Imagine how much school lunch food goes to waste on any given day. But one school district in Indiana is making sure what is left over doesn’t just get tossed into the trash.
Elkhart Schools is working with a nonprofit called Cultivate to repackage the food that is left over when lunch periods are over to give to students who may be going hungry when they’re home on evenings and weekends, WSBT reported.
The pilot program was recently started at Woodland Elementary school, where students get breakfast and lunch Monday through Friday.
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Cultivate gathers food that hasn’t been served from catering companies, food service businesses, and now Woodland Elementary, WSBT reported.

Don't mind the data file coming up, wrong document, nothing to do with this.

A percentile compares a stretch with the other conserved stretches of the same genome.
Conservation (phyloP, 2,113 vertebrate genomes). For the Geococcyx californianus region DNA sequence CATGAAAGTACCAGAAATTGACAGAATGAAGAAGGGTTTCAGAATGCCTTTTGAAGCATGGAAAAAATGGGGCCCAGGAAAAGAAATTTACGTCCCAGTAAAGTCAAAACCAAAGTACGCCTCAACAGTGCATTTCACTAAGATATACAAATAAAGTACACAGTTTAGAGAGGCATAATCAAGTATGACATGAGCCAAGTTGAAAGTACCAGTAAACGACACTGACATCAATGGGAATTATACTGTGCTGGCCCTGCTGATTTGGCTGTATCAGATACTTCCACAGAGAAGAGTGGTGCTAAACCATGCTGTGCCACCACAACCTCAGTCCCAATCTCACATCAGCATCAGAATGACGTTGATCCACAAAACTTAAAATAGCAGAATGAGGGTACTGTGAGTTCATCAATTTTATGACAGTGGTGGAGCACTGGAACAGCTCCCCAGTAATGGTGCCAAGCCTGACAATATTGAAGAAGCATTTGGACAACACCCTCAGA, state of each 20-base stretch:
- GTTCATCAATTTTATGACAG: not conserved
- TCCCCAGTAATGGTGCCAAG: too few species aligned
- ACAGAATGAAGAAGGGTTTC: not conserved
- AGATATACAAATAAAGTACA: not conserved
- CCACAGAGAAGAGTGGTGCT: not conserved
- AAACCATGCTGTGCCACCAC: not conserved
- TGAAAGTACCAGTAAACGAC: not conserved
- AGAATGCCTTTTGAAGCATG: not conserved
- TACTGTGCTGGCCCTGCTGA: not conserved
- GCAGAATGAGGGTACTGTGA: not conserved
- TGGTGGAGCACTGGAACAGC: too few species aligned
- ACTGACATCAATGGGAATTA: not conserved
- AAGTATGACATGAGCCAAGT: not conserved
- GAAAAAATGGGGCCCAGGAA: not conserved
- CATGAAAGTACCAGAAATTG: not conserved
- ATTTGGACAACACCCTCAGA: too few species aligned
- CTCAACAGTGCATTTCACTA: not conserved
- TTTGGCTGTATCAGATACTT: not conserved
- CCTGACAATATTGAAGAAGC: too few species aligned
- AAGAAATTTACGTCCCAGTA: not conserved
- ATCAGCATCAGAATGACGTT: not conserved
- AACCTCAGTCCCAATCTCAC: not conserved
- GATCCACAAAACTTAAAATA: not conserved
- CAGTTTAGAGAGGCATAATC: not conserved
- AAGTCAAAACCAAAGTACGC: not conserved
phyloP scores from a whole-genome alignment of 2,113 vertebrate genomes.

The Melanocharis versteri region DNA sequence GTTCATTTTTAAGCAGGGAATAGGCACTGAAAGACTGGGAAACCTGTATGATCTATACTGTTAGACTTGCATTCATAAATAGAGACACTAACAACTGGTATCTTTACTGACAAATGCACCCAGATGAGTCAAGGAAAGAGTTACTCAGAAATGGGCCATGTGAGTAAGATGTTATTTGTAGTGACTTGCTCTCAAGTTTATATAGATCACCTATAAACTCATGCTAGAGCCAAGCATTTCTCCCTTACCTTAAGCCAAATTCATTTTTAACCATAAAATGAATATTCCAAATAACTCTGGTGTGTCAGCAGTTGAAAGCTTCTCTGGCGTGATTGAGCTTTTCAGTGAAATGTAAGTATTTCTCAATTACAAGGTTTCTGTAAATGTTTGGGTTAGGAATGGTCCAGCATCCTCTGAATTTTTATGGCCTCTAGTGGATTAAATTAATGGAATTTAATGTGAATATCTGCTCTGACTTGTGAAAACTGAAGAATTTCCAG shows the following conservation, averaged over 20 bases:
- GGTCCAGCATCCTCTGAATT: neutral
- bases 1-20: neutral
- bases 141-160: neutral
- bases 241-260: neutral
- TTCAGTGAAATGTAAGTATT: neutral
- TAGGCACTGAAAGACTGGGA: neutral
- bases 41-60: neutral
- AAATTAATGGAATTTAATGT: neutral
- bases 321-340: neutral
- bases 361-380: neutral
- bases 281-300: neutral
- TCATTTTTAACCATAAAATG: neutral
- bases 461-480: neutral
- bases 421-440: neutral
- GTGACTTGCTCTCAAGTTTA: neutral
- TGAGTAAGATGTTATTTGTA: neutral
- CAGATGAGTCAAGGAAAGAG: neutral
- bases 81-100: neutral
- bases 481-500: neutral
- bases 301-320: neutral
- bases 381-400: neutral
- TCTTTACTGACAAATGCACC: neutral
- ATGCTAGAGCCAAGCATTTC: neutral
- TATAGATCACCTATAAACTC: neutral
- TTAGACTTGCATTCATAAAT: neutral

“Over-preparing is just part of what happens,” Jim Conklin told WSBT. “We take well-prepared food, combine it with other food and make individual frozen meals out of it.”
The meals then will be given to 20 students every Friday from now until the end of the school year, the television station reported.
Each week they’ll get eight individual frozen meals.
A local school district is taking steps to make sure kids have enough to eat. 20 students at Woodland Elementary will receive a backpack with eight individual frozen meals every Friday, made from unused food that may otherwise go to waste. @edernstes1 https://t.co/SbFqXNfpal— WSBT (@WSBT) April 2, 2019
And it seems to be thriving. School district officials want to expand the program to other schools.
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